Critics of FHLB membership rule aren’t thrilled with prospect of repeal
WASHINGTON — A bill to allow captive insurance companies to be reinstated as members of the Federal Home Loan Bank System appears to be dividing the Home Loan bank community.
The bill, sponsored by Sen. Tammy Duckworth, D-Ill., would reverse a 2016 rule by the Federal Housing Finance Agency that had expelled captive insurance companies from FHLB membership.
Community banks and the Home Loan banks had opposed the FHFA proposal, particularly the restrictions on existing Home Loan Bank System members. Small banks objected to a proposed mortgage loan asset test for retaining FHLB membership, but that test was removed in the final rule.
The Mortgage Bankers Association supports the Duckworth plan, yet banking industry representatives and other FHLB stakeholders are shying away from the legislative proposal to reinstate captive insurers.
Some argue it goes too far in allowing entry for captive insurance companies, which they say could expose the Home Loan Bank System to new risks.
"We have not taken an official position on the captive insurer bill, ... but ICBA, like most FHLBs, are concerned the bill could change the risk profile of the FHLB System," said Ron Haynie, senior vice president of mortgage finance policy at the Independent Community Bankers of America.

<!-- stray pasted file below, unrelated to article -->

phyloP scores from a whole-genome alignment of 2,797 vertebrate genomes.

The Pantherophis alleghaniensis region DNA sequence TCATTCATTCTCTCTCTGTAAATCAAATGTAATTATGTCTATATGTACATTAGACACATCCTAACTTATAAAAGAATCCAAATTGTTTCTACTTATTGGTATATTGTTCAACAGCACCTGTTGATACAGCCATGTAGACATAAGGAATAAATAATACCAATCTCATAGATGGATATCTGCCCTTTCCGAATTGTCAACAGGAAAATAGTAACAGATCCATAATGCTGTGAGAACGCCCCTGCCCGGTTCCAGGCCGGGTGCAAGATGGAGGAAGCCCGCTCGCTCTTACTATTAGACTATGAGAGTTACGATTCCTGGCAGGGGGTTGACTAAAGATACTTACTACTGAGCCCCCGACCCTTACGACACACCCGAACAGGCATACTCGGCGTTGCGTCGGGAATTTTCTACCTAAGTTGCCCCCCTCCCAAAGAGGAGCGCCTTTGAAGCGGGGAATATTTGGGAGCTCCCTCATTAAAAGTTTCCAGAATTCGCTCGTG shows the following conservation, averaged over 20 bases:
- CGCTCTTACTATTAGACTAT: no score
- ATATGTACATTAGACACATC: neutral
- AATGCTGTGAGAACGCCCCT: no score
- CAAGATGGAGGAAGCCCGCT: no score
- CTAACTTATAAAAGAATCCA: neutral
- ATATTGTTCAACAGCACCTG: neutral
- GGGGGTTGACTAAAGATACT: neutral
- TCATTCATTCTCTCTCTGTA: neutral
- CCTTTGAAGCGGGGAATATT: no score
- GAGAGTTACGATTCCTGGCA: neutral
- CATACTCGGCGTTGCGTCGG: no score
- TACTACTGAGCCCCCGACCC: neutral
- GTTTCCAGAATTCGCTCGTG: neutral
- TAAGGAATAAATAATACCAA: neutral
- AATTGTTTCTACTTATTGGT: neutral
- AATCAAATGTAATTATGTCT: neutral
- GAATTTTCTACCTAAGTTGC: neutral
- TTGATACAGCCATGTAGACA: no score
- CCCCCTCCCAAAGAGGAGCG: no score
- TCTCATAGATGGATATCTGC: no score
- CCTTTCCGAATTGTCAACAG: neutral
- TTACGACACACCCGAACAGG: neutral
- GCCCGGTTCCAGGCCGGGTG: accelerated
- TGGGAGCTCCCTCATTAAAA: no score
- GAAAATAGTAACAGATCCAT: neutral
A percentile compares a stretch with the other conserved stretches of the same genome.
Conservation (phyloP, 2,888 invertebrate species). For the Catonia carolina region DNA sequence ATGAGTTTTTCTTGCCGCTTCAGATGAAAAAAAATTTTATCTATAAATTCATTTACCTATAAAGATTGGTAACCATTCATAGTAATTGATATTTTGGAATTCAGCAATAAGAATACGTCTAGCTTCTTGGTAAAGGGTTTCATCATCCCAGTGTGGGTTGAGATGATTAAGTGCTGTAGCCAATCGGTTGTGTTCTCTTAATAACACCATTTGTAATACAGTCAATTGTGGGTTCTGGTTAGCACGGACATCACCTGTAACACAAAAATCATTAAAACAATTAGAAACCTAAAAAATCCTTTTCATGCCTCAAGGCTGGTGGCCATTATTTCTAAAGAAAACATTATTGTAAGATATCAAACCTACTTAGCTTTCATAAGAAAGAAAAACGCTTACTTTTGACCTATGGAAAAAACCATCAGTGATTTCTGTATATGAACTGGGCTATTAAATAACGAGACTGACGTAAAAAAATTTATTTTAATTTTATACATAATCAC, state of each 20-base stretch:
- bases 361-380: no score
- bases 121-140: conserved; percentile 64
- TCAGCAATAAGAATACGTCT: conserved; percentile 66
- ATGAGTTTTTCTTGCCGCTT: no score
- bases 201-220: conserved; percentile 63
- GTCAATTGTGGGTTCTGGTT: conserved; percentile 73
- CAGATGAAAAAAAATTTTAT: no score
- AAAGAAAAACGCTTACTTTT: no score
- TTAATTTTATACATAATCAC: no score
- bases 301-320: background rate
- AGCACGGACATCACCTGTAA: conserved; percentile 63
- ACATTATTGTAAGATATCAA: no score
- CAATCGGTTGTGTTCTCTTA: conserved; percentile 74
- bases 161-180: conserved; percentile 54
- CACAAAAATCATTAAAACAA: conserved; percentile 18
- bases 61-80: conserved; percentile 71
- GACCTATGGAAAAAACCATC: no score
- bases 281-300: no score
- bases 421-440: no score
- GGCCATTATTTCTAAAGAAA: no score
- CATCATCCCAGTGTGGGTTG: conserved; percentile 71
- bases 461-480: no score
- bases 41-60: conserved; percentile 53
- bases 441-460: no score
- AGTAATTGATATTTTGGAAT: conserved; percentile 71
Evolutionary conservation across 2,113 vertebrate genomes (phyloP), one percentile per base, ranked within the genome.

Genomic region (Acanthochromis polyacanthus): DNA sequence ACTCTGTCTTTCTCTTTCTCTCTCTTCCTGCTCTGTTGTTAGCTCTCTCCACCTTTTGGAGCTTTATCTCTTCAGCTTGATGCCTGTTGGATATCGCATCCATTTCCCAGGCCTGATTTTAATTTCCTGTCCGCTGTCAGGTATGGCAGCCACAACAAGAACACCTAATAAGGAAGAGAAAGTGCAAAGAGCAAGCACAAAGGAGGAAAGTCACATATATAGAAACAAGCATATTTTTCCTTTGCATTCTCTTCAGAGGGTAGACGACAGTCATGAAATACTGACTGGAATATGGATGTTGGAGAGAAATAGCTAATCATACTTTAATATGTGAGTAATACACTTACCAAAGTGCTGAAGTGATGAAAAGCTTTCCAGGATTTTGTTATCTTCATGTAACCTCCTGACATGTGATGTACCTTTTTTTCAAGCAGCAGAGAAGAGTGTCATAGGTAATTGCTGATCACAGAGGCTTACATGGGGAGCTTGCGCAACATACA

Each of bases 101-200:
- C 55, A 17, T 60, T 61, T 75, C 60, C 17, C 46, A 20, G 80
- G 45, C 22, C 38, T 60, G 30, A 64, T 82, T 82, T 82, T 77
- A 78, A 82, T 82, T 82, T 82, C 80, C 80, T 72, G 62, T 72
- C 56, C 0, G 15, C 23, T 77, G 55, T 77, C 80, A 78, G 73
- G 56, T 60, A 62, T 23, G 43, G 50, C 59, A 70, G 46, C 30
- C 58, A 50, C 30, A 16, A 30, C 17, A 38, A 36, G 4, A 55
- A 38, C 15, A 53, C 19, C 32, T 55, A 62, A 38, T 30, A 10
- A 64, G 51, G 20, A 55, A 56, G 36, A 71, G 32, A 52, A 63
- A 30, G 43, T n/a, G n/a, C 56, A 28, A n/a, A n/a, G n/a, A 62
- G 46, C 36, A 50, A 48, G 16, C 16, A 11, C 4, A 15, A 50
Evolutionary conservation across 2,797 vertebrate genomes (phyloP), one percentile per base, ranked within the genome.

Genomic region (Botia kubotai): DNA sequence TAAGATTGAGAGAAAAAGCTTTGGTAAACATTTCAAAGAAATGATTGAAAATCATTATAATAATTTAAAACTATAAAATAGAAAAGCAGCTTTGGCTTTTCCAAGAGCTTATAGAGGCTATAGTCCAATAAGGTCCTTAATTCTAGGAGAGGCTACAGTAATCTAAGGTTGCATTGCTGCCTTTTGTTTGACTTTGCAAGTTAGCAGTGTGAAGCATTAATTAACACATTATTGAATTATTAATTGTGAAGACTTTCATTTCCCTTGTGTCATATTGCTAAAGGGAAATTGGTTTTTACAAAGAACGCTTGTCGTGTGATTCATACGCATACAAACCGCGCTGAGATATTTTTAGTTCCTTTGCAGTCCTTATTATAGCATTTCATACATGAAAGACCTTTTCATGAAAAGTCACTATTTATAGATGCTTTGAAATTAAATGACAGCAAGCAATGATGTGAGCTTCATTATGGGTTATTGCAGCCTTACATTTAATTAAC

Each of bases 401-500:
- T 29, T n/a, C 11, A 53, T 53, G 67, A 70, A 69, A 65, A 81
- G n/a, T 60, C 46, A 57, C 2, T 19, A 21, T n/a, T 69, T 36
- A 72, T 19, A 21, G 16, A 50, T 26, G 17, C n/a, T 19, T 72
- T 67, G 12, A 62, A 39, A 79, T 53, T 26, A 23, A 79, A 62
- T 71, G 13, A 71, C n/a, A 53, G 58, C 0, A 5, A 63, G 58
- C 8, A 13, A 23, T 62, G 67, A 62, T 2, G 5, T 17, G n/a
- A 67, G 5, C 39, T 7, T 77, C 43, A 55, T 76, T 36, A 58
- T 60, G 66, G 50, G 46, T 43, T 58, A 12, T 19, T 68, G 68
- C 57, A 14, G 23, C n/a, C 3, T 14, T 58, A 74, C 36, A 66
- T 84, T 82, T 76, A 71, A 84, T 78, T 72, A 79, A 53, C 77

That FHFA rule requires captive insurers that were Home Loan Bank System members at the time to end their membership by 2021, while those that entered the system after the FHFA issued its proposal, had to leave in one year. Under the Duckworth bill, captive insurance companies in both camps could keep their membership.
The National Association of Real Estate Investment Trusts estimates the Duckworth bill would allow 47 captive insurers to rejoin or maintain their FHLB memberships.
"Captive insurers whose housing focus is aligned with that of the FHLB System act as a stabilizing force in the housing finance market and create a reliable source of capital for lenders and investors," according to MBA President and CEO David Stevens.
In a press release announcing the bill, Duckworth said the FHFA rule has had a "particularly devastating impact on the Chicago FHLB's membership because its long-standing captive insurers provide the bank with nearly one-third of its total borrowings."
But similar to the ICBA and the American Bankers Association, the Council of Federal Home Loan Banks says it has not taken a position on the bill.
"In January 2016, we were objecting to a regulatory proposal" that imposed "parameters on existing FHLBank members," according to David Jeffers, the council's executive vice president. "Today, the issue is a separate legislative proposal for which the Council does not have a consensus position."
Haynie said the ICBA is "grateful" that the Duckworth bill did not get added to the bipartisan regulatory relief legislation that the Senate passed last week.
He signaled that allowing new captive insurers into the Home Loan Bank System is different from allowing existing members, which must leave by 2021 under the rule, to remain members.